Michigan State lost to No. 4 Arizona, No. 9 Baylor, No. 11 Kentucky and then-No. 5 Duke along with Northeastern, without Miles, a defeat that looks worse now than it did back in December because the Colonial Athletic Association team has fallen to .500 by losing nine of its last 11 games. The Spartans do have a quality win from their nonconference schedule, beating No. 25 Wichita State.
As the regular season approaches the end with just 10 healthy players on scholarship, Izzo insisted he won’t mention the school’s NCAA streak to his team.
“I haven’t put that pressure on them,” he said. “Don’t plan on putting that pressure on them.”
POSTERIZED: The best dunks for the month of January
1. Frank Mason III, Kansas: For my money, Mason solidified his standing as the National Player of the Year front runner, the guy whose award it is to lose, this week. He was the spark of a comeback from 14 points down in the final three minutes against No. 12 West Virginia and led the Jayhawks back from 12 points down – six in the final three minutes – at No. 9 Baylor on Saturday, the win that solidified what will very shortly be the 13th straight Big 12 title for Bill Self.
Against West Virginia, he had 24 points, five assists and four boards. Against Baylor, Mason played arguably his best game of the season, finishing with 23 points and eight assists in a game where the Jayhawks struggled to find offense for long stretches.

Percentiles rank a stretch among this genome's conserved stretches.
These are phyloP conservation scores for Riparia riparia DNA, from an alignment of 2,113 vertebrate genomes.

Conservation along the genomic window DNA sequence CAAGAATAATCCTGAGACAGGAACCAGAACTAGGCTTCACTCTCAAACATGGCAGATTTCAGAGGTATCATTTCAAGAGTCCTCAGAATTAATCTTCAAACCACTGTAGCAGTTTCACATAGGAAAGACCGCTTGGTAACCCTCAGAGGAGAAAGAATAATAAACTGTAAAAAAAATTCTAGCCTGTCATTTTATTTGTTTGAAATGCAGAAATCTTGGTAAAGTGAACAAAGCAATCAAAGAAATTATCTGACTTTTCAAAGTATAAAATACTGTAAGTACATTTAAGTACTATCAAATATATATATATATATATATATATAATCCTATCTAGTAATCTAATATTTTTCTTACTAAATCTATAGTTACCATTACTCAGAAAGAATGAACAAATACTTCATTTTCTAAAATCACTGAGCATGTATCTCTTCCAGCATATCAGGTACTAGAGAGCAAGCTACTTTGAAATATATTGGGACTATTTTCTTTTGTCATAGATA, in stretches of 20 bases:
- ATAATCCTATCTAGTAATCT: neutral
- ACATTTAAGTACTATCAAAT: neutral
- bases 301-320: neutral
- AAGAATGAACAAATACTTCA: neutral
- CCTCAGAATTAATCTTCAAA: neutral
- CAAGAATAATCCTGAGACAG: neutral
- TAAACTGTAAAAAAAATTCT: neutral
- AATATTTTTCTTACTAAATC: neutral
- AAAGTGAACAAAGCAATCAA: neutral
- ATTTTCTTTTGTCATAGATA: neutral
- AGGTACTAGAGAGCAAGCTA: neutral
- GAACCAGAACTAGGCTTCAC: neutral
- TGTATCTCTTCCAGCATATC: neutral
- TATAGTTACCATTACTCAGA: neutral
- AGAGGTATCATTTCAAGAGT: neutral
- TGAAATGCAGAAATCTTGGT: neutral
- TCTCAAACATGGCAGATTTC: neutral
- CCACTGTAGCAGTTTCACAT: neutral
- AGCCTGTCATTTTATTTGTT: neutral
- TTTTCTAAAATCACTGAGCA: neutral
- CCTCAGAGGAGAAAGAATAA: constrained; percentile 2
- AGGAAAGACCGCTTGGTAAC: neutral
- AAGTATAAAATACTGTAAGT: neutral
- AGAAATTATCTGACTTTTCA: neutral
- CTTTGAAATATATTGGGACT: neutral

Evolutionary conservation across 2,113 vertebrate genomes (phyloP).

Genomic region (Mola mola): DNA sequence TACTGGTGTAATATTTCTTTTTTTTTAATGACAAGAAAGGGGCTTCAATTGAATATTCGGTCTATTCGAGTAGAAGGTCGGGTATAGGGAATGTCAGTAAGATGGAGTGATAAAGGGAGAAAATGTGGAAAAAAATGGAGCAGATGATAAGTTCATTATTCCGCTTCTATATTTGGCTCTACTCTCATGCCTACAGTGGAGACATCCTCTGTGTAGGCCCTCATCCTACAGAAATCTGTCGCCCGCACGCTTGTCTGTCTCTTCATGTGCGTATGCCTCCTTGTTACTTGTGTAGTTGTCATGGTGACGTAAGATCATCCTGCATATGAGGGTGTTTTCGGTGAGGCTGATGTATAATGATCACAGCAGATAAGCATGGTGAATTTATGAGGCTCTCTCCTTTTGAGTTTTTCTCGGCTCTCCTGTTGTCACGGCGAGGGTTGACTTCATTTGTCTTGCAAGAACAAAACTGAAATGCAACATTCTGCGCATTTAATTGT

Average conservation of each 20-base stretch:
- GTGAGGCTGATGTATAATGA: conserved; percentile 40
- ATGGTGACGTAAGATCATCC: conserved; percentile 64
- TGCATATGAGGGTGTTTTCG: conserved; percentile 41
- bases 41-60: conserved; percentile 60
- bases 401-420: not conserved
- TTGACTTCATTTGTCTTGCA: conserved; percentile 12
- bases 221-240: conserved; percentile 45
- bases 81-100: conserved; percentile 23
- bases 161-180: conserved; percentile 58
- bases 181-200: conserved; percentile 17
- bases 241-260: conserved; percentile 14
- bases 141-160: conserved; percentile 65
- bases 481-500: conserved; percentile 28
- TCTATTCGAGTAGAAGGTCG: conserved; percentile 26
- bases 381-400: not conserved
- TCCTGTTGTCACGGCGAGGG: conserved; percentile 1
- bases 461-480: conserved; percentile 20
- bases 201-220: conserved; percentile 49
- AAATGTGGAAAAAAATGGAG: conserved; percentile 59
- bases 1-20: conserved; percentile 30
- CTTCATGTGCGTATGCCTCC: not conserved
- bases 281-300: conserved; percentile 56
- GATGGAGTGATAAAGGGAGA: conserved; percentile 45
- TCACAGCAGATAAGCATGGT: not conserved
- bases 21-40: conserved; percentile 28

But more to the point, what Mason provides this team is more than the numbers. There’s a competitiveness and a toughness that he brings. At the risk of being too cliché for my own good, he’s a winner and a leader that will drag his teammates along with him even when they aren’t playing well. He’s not the best player on Kansas — that would be Josh Jackson — and he’s probably not even the most valuable — hello, Landen Lucas — but there is no one that is more responsible for the fact that Kansas has won nine of their 12 Big 12 wins by seven or fewer points and seven of those nine by less than five points.
Mason’s numbers are sensational — 20.3 ppg, 5.0 apg, 4.2 rpg, 50.4 percent 3PT — but his numbers simply do not tell the whole story here.
2. Josh Hart, Villanova: Last week, I tried to make the point that Josh Hart’s Player of the Year bid was going to die on the vine because his season was devoid of moments. That happened before Frank Mason led Kansas to wins in two thrilling comebacks, both of which were games between top ten teams that were the most important matchups of that day. Hart? Played at the same time as Kansas-Baylor on Saturday. He’ll play at the same time as Louisville-North Carolina on Wednesday. Saturday’s matchup with No. 23 Creighton would’ve drawn every eyeball in the sport … if Mo Watson Jr. hadn’t gotten hurt.